Archive for June, 2008

Building a Team in a Start-up – Tuckman’s Theory

June 28, 2008

Having worked with more than half-a-dozen start-ups now right from the early days, I have had the first-hand experience in seeing how critical the initial team formation step is. Not only the quality of the team mattered but also the timing associated with getting them together was critical too. Once the team gets in place, how soon the team ramps up with the mission and gets going is another hurdle the start-up/entrepreneur has to worry and cross.

Having seen it closely, many start-ups tend to miss out the after-effects of the Bruce Tuckman model of Group Evolution. Per Bruce Tuckman, any new team on a project typically goes through four stages of evolution before we see them performing as per the expectations set on them. These stages are inevitable and in some sense they are all necessary and happen in the same order.

  1. Stage I – Forming: The first few weeks are spent in this mode when the team comes together. They are in the process of understanding what needs to be done but typically tend to remain and behave in an individualistic manner. The initial personalities of the individuals come to the fore in this stage.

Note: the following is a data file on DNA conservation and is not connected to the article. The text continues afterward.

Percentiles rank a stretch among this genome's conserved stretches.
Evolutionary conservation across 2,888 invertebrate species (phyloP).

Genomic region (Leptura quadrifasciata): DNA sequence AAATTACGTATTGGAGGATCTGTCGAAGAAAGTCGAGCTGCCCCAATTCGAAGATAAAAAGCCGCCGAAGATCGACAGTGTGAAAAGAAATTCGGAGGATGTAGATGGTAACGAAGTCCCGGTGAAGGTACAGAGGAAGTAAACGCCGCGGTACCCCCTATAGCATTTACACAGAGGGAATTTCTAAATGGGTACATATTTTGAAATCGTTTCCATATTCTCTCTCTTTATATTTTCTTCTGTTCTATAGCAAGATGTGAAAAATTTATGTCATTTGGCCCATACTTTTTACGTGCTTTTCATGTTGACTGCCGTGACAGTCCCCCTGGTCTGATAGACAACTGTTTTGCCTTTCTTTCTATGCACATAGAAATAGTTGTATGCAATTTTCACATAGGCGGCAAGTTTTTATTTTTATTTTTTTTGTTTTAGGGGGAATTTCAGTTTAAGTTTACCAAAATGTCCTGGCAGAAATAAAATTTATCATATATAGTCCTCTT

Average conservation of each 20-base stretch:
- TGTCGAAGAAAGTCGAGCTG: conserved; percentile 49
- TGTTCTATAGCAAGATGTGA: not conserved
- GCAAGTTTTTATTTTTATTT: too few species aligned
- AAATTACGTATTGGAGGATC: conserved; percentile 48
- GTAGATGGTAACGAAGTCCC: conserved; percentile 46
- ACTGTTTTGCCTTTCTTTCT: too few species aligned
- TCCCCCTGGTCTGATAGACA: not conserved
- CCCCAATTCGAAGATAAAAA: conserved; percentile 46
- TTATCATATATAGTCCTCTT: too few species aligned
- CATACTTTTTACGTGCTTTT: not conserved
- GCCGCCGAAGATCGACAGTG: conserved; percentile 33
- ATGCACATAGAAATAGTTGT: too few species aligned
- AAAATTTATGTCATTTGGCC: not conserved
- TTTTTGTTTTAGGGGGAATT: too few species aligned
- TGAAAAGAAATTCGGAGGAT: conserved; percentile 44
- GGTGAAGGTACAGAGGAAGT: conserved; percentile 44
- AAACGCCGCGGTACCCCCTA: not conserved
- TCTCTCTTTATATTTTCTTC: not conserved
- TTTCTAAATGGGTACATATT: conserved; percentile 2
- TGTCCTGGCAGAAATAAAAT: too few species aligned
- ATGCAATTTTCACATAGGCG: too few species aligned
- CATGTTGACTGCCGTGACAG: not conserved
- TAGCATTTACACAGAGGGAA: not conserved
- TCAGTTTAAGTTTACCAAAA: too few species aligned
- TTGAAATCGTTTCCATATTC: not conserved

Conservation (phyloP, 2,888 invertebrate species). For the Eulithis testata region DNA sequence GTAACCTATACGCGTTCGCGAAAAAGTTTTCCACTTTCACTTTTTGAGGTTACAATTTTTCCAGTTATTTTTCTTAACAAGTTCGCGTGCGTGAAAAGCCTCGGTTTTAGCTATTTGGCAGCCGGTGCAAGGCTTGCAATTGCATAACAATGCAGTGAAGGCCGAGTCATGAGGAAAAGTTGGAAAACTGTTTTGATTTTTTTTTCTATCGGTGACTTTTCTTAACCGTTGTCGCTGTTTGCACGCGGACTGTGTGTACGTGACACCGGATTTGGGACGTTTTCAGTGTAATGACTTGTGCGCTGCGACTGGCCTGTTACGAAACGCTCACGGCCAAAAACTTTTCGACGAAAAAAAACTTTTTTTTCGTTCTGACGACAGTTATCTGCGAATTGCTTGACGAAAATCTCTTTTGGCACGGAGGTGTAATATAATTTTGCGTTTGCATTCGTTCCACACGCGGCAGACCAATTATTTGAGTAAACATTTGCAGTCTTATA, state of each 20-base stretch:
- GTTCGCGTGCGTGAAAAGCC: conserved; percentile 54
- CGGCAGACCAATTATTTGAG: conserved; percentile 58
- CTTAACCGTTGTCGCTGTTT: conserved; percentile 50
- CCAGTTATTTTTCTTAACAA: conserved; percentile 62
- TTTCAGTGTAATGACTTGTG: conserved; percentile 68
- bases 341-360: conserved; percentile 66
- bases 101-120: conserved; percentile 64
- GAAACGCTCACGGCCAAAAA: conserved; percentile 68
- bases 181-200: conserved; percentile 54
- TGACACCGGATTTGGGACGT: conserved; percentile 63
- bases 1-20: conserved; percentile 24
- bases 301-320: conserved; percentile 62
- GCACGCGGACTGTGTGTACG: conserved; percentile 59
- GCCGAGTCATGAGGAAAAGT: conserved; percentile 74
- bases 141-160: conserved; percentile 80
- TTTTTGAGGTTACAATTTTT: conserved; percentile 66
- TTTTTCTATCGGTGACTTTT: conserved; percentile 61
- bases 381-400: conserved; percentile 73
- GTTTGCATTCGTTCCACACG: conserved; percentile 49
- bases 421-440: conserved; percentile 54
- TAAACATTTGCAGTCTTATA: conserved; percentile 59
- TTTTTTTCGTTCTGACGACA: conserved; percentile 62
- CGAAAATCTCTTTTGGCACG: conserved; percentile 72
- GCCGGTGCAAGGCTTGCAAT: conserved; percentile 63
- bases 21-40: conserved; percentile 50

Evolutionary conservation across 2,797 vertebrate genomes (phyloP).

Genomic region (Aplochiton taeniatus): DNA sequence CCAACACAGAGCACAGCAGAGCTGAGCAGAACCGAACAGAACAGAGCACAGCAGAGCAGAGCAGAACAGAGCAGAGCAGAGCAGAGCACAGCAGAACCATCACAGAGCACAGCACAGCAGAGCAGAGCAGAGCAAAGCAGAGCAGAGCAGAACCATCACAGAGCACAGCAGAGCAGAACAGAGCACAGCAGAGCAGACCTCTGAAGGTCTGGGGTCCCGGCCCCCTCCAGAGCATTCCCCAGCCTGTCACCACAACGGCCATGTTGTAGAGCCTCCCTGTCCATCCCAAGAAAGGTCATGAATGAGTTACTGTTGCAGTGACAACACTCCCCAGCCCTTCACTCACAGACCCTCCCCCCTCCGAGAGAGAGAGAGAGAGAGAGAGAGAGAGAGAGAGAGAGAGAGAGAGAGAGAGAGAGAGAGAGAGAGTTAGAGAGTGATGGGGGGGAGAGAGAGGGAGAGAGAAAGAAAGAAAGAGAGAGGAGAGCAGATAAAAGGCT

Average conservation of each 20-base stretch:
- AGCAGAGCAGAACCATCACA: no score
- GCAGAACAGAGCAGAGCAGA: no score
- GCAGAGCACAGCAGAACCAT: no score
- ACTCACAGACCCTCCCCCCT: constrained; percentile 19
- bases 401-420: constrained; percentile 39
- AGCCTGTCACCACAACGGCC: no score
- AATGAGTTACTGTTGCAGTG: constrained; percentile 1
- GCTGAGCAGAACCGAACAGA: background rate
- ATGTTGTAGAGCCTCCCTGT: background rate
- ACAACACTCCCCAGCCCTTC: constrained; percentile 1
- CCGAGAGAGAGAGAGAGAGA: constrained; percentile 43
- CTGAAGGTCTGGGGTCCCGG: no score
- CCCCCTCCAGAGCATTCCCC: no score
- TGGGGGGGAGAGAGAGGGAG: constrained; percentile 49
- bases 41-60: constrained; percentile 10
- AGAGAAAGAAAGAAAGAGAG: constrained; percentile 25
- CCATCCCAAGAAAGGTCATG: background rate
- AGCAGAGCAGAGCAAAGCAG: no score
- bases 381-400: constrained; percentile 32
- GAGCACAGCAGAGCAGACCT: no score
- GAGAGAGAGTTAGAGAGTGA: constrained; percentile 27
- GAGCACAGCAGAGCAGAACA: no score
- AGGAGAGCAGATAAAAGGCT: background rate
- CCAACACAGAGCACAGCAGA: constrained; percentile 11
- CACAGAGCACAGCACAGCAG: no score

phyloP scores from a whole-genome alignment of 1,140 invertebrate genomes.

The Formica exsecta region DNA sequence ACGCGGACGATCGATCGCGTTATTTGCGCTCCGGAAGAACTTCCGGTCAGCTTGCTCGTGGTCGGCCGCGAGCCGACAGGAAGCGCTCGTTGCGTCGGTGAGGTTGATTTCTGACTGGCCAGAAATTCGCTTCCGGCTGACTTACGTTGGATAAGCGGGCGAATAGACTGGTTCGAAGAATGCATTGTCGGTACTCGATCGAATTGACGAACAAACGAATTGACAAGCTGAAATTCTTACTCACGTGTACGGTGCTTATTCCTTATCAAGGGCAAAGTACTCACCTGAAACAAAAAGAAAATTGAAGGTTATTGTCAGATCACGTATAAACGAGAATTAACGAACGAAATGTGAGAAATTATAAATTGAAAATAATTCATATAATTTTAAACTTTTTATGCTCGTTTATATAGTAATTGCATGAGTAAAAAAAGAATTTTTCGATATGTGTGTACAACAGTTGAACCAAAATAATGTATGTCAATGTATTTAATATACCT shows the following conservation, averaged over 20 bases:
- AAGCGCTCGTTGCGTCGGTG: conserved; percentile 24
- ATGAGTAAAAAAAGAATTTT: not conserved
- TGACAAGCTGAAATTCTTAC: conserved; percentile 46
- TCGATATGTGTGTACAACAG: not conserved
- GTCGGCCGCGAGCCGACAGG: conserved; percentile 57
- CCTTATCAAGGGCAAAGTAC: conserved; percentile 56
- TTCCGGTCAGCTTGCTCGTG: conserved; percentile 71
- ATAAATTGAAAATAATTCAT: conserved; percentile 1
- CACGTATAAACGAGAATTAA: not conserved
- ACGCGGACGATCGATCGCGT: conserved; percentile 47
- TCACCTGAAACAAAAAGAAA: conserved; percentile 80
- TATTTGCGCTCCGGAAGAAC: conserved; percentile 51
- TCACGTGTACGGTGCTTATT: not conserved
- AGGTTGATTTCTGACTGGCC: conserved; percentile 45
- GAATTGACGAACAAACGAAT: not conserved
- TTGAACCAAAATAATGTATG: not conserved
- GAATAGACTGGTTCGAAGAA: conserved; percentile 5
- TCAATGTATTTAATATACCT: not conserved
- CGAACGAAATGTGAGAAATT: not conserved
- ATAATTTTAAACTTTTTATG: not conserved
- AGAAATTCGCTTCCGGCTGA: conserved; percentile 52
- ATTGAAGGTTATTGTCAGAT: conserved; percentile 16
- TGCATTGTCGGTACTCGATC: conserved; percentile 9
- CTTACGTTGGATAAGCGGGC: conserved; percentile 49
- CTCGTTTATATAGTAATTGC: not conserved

2. Stage II – Storming: A slightly painful stage wherein individuals push forward their own ideas for consideration and tend to resist any group pressure.  Typically numerous conflicts arise at this stage because of different personalities, roles, and styles which can make things difficult for teams to work together. Depending on the maturity of the team, these stage can persist for weeks and months. Storming stage is however considered necessary for the growth of the team.
  3. Stage III – Norming: This is the stage where the teams start putting their individualistic thoughts aside and become more keen in finding solutions by agreeing on guidelines, behaviors, methods, etc. Teams start trusting each other. Signs of increased motivation are visible in the team.
  4. Stage IV – Performing: Again, depending on the maturity of the teams, only few teams would reach to this stage where the performance levels are optimal. Teams start functioning as a unit. They are focused on the common goal and work out decisions/conflicts using a more collaborative style.